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School of Continuing Studies

XCPD-561 Advanced Forensic Techniques

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Description

Course Details

This class will concentrate on advanced tools used to detect fraud. The emphasis will be on computer assisted forensic techniques. Statistical techniques, data quality/integrity, and computer recovery methodologies will be reviewed.

Course Objectives

At the completion of the course, a successful student will be able to

  • Explain the complexities of finding fraud in a computer-based environment.
  • Describe the six activities of a computer forensic expert.
  • Be able to provide instructional guidance on methods for conducting a data examination on a financial system (i.e., to have executable knowledge to lead an data examination).
  • Describe the storage structure of relational databases (table/file, field, record).
  • List and explain the five types of legal evidence.
  • Describe the chain of custody and best evidence rule.
  • Describe the five differences between Computer Assurance and Crime Scene Investigation.
  • Explain the difference in processes for computer recovery and data quality integrity.
  • Define manual controls and automated/computer controls.
Management Concepts

Forensic Auditing: Detection and Prevention of Fraud

Next dates

Sep 23—25, 2019
Online
USD 889
Oct 28—30, 2019
3 days
Washington, District of Columbia, United States
USD 889
USD 296 per day
Nov 18—20, 2019
Online
USD 889
+8 more options

Description

Every organization faces the risk of financial loss due to fraud, but maintaining an effective audit function can help reduce that risk. Auditors will expand their knowledge of fraud detection and prevention to effectively perform their duties. Through a traditional classroom setting, you will be challenged to enhance your skills at detecting fraud to maintain your organization’s integrity—and your own.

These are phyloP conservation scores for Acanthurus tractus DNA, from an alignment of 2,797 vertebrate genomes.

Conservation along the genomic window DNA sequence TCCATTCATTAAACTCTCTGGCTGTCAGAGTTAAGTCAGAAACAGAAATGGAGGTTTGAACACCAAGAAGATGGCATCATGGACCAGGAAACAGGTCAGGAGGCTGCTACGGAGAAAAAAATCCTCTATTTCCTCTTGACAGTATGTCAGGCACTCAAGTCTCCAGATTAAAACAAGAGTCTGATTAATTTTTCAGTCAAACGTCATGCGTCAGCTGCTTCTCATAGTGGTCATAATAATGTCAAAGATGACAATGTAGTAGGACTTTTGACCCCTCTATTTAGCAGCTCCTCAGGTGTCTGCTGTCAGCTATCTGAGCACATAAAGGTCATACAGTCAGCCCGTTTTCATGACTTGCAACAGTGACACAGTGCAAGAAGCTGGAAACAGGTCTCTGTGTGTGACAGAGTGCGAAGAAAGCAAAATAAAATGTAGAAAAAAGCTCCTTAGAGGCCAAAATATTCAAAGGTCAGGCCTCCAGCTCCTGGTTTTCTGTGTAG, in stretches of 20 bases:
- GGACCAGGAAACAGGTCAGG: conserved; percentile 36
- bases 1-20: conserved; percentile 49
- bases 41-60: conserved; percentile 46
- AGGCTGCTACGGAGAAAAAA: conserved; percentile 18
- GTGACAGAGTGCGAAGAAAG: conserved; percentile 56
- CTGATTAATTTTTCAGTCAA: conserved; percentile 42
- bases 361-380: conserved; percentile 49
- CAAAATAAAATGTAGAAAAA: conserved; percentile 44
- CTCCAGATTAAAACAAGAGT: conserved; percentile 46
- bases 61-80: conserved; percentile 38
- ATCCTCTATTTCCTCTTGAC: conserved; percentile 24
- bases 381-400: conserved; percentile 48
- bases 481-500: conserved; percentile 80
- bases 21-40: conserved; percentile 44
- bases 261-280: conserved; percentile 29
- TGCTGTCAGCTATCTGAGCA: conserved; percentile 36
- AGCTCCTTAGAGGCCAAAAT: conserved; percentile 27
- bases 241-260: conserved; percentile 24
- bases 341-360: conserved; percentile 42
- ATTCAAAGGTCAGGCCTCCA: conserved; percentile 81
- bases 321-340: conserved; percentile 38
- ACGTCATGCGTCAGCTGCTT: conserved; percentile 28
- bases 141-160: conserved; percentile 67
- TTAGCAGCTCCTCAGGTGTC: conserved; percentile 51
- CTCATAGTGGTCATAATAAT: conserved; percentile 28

Learning Objectives

  • Explain the increasing importance of fighting fraud within the Federal Government, the functions a forensic audit serves, and the various roles the auditor must assume in conducting a forensic audit
  • Explain the Federal laws, auditing standards, and control techniques that are relevant to a forensic audit, and decide upon appropriate control measures to counteract fraud occurrences
  • Explain common fraud schemes, and apply the best internal control measures to counteract the fraud risk
  • Identify indicators for heightened fraud risk and assess risks present through internal control deficiencies
  • Apply various evidence-gathering techniques used to detect fraud
  • Describe the job of a forensic auditor in legal and court involvement

Course Topics

Introduction to Forensic Auditing

  • Building Background
  • Key Terms Defined
  • When Does an Audit Become a Forensic Audit?
  • Functions of a Forensic Audit
  • The Evolution of Forensic Auditing
  • Forensic Auditor: The Investigator
  • Forensic Auditor: The Analyst
  • Legal Roles of the Forensic Auditor
  • The Fraud Triangle
  • The Three Types of Fraud
  • The Nature of Fraud
  • Challenges to Detecting Fraud
  • Attributes of Most Frauds
  • Profile of a Fraudster
  • The U.S. Government Environment
  • Fraud and Terrorism
  • Scope of Fraud Losses, Government Improper Payments, and Fraud Enablers

Federal Laws, Internal Controls, and Audit Standards Relating to Fraud

  • Building Background
  • Key Legislation to Combat Fraud, Waste, and Mismanagement
  • Generally Accepted Government Auditing Standards (GAGAS)US Government Accountability Office (GAO) 2011
  • Other Audit Guidance
  • Other Organizations
  • Internal Controls and Fraud

Understanding Fraud Schemes

  • Building Background
  • Common Fraud Schemes, Symptoms, and Detection Methods

Assessing Fraud Risks and Planning for the Fraud Audit

  • Building Background
  • The Fraud Detection Model
  • Step One: Audit Planning/Risk Assessment

Forensic Approaches to Data Collection and Analysis

  • Building Background
  • Step Two: Forensic Audit Fieldwork and Testing
  • Step Three: Writing Reports

Legal and Court Involvement

  • Building Background
  • Job of the Forensic Auditor
  • Data Matching
  • Legal Compliance
  • Reports to Management
  • Legal Counsel
  • Civil Trial
  • Criminal Trial
  • Preparation of Curriculum Vitae
  • Testifying Expert vs. Consultant
  • The Discovery Process
  • Deposition
  • The Trial
  • Avoiding Mistakes Other Experts Have Made
  • Alternative Solutions to the Trial

Who should attend

This course is designed for auditors at any level of government as well as program managers and financial managers responsible for eliminating waste, fraud, and abuse in Federal programs.

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